Scoliosis and the Subsequent Risk of Depression: A Nationwide Population-based Cohort Study in Taiwan

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Study Design.

A retrospective cohort study by using the Taiwanese National Health Insurance Research Database (NHIRD).


The purpose of this study is to conduct a large-scale cohort study to investigate the relationship between scoliosis and depression.

Summary of Background Data.

The association between scoliosis and depression has rarely been studied in Asian populations.


The study cohort consisted of patients with diagnosis of scoliosis between 2003 and 2005 (N = 1409). A comparison cohort was constructed from five age- and gender-matched control subjects selected via random sampling (N = 7045). Data on adjusted hazard ratios (AHRs) of depression, 5-year freedom from depression rates, and risk factors for depression for the two cohorts were compared. All subjects were tracked for 5 years from the date of cohort entry to identify the development of depression. Cox proportional hazard regressions were performed to evaluate the 5-year freedom from depression rates. This study is supported by the University research grant without any study-specific conflicts.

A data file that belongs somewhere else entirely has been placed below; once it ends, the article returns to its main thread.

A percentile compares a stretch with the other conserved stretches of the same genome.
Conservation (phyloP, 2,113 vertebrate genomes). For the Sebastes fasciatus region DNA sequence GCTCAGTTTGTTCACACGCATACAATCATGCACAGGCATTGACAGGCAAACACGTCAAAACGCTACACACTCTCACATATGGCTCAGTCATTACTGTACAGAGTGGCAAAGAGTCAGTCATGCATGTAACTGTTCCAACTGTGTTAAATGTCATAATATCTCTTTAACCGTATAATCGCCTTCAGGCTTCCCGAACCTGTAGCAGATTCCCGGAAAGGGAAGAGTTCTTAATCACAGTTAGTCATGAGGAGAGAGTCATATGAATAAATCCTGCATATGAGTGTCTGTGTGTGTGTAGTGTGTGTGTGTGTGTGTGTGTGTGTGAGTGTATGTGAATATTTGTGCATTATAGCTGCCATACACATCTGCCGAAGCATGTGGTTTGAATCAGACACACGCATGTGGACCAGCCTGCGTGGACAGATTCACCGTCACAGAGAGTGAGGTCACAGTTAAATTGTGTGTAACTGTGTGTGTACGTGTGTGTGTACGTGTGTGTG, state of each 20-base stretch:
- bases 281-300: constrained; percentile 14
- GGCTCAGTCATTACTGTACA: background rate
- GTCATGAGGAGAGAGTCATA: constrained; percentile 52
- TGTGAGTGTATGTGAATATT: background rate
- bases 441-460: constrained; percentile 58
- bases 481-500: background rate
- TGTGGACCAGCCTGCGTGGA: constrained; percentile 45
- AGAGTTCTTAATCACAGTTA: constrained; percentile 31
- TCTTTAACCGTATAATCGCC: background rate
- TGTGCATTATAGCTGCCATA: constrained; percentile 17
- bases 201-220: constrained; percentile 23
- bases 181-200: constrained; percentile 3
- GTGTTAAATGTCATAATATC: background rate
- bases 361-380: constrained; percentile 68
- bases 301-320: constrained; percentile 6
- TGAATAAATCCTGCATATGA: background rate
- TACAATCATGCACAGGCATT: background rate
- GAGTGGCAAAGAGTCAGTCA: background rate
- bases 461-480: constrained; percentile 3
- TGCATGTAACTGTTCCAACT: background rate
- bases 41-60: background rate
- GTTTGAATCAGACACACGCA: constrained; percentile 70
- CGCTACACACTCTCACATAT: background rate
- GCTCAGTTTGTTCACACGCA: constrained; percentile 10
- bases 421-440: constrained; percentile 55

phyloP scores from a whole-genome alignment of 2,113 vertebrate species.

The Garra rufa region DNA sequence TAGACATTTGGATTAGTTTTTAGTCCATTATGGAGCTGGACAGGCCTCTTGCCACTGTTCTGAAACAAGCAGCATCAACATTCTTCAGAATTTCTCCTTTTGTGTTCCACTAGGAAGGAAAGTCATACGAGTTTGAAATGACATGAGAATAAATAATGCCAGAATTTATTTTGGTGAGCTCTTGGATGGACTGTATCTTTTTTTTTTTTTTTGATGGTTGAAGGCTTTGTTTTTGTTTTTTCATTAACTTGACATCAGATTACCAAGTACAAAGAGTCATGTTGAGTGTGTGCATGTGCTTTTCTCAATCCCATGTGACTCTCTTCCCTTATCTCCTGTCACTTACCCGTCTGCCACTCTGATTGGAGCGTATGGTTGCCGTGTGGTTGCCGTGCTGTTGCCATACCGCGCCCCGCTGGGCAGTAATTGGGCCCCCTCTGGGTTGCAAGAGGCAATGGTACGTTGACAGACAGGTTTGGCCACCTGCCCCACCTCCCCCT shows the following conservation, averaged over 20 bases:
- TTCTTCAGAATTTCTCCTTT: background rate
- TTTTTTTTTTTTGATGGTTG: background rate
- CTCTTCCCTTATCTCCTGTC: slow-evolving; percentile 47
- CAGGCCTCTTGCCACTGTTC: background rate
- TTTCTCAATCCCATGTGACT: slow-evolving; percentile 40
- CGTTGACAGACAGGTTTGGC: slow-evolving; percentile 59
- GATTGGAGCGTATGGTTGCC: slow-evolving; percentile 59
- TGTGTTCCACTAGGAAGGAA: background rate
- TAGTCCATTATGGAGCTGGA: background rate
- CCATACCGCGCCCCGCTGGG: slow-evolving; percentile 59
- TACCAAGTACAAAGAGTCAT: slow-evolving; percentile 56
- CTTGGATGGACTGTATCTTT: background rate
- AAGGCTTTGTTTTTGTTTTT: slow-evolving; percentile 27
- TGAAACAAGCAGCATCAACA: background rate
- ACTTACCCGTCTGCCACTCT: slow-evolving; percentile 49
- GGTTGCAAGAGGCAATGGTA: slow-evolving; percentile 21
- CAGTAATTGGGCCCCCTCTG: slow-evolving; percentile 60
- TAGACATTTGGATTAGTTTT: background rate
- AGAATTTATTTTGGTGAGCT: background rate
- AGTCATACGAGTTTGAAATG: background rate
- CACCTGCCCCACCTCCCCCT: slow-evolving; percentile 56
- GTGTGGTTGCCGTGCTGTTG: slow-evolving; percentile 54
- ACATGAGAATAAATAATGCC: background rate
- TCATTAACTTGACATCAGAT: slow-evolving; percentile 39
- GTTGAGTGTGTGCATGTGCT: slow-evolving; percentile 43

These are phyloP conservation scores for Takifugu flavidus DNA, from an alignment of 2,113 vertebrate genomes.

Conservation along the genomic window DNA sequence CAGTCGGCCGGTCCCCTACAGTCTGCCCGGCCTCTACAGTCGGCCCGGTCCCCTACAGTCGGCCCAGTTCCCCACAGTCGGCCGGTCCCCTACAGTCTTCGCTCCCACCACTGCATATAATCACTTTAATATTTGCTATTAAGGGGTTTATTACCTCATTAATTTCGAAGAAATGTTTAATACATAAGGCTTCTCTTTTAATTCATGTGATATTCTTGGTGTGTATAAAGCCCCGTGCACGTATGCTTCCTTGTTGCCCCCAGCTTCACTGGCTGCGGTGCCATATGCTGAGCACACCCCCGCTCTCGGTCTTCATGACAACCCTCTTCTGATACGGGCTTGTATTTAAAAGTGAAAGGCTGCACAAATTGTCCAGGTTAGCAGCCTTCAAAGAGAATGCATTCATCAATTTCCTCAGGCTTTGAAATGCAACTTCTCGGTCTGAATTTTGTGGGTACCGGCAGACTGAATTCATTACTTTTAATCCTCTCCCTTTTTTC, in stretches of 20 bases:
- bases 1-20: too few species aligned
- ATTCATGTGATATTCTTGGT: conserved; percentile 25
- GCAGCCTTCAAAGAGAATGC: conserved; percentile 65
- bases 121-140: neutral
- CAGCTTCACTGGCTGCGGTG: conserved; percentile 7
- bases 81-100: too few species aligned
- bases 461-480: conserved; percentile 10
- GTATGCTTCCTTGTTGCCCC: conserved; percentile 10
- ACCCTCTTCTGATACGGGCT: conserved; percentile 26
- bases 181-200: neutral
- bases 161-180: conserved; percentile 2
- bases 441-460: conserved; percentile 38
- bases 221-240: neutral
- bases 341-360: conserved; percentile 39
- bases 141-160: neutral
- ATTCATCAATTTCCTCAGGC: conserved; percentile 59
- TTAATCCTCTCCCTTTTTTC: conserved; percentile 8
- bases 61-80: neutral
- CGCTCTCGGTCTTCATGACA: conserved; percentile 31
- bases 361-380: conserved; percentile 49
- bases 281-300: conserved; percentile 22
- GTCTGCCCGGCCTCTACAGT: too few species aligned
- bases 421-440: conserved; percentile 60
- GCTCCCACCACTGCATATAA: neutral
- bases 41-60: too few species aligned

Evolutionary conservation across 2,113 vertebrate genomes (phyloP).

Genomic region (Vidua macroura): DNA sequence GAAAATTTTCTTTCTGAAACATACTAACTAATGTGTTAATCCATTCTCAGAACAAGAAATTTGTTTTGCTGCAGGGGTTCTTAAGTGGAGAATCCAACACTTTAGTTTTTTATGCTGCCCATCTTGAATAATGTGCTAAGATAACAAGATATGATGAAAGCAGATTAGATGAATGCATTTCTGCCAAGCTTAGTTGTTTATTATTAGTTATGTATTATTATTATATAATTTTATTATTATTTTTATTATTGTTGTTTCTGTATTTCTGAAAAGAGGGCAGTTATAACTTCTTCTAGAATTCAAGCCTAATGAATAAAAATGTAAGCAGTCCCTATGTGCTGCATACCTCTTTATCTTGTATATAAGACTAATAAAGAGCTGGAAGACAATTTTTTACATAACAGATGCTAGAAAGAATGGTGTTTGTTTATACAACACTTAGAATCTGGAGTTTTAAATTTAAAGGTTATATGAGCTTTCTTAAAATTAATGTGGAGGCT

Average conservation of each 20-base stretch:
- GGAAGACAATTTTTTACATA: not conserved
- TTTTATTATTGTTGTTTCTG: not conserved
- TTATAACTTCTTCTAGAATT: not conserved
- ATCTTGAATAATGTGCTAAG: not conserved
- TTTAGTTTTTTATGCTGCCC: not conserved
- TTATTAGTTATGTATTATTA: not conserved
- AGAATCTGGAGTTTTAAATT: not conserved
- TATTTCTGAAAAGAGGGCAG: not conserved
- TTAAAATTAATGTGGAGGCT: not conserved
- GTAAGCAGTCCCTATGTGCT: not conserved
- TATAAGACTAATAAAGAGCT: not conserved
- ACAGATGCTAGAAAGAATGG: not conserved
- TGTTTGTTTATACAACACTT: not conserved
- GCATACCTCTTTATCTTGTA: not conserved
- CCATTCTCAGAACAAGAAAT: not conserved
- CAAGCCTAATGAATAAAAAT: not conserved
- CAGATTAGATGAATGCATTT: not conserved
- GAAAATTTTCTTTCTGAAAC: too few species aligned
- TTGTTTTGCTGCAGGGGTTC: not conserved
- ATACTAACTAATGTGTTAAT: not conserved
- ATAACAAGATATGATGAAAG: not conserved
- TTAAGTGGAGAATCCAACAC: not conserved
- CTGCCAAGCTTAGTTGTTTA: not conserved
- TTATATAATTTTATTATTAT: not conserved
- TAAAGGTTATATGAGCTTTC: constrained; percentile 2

During the 5-year follow-up period, 116 and 307 depression patients belonged to the scoliosis cohort and the comparison cohort, respectively. The AHRs of depression in patients with scoliosis was higher [AHR 1.95; 95% confidence interval (95% CI) 1.58–2.42; P < 0.001] than that of the controls during the 5-year follow-up. The risk of depression also demonstrated to be age-dependent for scoliosis patients. The middle-age (41–65 years old) and young adults (18–40 years old) scoliosis patients had higher AHRs (middle-age: AHR 2.45; 95% CI 1.67–3.59; P < 0.05; young adult: AHR 1.99; 95% CI 1.41–2.82; P < 0.05).


The population-based study indicated that patients with scoliosis may have an increased risk of depression. Health care professionals should consider designing and planning effective psychological prevention and treatment for scoliosis patients.


Level of Evidence: 4

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